Table 1.15: The value "L85" refers to a luminous flux degradation in an LED unit to 85% of its initial value before the end of the "rated service life". This results in a time-dependent lamp lumen maintenance factor of 0,85 for this point in time. This is at once the lamp maintenance factor for individual replacement (LLMF). It must be multiplied with the lamp survival factor (LSF) to obtain the combined lamp maintenance factor for group replacement (LaMFcombined = LLMF · LSF).

Table 1.16: The value "L80" refers to a luminous flux degradation in an LED unit to 80% of its initial value before the end of the "rated service life". This results in a time-dependent lamp lumen maintenance factor of 0,8 for this point in time. This is at once the lamp maintenance factor for individual replacement (LLMF). It must be multiplied with the lamp survival factor (LSF) to obtain the combined lamp maintenance factor for group replacement (LaMFcombined = LLMF · LSF).

Table 1.17: The value "L75" refers to a luminous flux degradation in an LED unit to 75% of its initial value before the end of the "rated service life". This results in a time-dependent lamp lumen maintenance factor of 0,75 for this point in time. This is at once the lamp maintenance factor for individual replacement (LLMF). It must be multiplied with the lamp survival factor (LSF) to obtain the combined lamp maintenance factor for group replacement (LaMFcombined = LLMF · LSF).

Table 1.18: The value "L70" refers to a luminous flux degradation in an LED unit to 70% of its initial value before the end of the "rated service life". This results in a time-dependent lamp lumen maintenance factor of 0,7 for this point in time. This is at once the lamp maintenance factor for individual replacement (LLMF). It must be multiplied with the lamp survival factor (LSF) to obtain the combined lamp maintenance factor for group replacement (LaMFcombined = LLMF · LSF).

Table 1.19: The value "L50" refers to a luminous flux degradation in an LED unit to 50% of its initial value before the end of the "rated service life". This results in a time-dependent lamp lumen maintenance factor of 0,5 for this point in time. This is at once the lamp maintenance factor for individual replacement (LLMF). It must be multiplied with the lamp survival factor (LSF) to obtain the combined lamp maintenance factor for group replacement (LaMFcombined = LLMF · LSF).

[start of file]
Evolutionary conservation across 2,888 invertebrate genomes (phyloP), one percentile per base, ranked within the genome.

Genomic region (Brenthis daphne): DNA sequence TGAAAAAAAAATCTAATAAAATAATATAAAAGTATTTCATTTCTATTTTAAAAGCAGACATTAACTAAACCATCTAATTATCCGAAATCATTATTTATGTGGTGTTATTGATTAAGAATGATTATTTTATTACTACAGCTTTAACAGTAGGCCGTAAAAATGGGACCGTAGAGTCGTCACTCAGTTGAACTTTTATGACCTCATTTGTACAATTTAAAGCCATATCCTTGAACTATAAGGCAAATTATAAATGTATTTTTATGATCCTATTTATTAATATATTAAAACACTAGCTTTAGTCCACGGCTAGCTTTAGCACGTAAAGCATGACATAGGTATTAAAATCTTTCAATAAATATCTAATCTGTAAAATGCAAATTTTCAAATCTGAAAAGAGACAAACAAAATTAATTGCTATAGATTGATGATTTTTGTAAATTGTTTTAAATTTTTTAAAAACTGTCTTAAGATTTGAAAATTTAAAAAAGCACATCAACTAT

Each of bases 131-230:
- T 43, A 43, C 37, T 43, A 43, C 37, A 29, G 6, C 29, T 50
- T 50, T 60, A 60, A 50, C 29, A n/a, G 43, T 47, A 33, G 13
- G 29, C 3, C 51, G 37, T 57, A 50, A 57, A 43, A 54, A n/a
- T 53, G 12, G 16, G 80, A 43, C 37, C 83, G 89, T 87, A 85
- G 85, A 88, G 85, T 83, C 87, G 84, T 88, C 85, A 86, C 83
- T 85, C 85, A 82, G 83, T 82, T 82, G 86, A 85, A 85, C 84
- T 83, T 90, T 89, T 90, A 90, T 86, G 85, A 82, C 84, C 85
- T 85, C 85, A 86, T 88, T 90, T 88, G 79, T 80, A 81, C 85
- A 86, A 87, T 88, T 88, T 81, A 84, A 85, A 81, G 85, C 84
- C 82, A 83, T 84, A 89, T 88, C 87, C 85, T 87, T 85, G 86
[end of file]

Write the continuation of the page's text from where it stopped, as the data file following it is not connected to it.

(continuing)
Table 1.20: Power lifetime factors PLF for LED lighting installations with constant light output

Note: The constant light output technology is designed to the specified rated service life. It is intended to reduce the energy input for the technology-related decrease in luminous flux of LED luminaires by reducing the maximum possible luminous flux of a luminaire or the rated luminous flux typically specified in data sheets for an identical luminaire without constant light output so that the lighting installation requires correspondingly less electrical power at the start of operation. In order to keep the luminous flux constant over the specified rated service life, the electrical power must be increased continuously over time until the rated service life is achieved. This increase dependent on the period of operation is illustrated in the following table. The quality criteria of lighting installations, e.g. illuminance or luminance values, must be achieved at least with the luminous flux kept constant. With constant light output technology, the performance remains constant after reaching the rated service life and the luminous flux of the luminous of the luminaires or the lighting installation decreases. The decrease in luminous flux after reaching the rated service life is documented in the previous tables.

Approach: The existing luminaire performance in its initial state directly after the installation of luminaires with constant light output must be multiplied with the PLF factors specified in the tables in order to receive the corresponding value for power consumption in the luminaire for the respective point of the operating period.

Until the rated service life is reached, the average power consumption is as follows:

Table 1.21: Explanation see table

Table 1.22: Explanation see table

Table 1.23: Explanation see table

Table 1.24: Explanation see table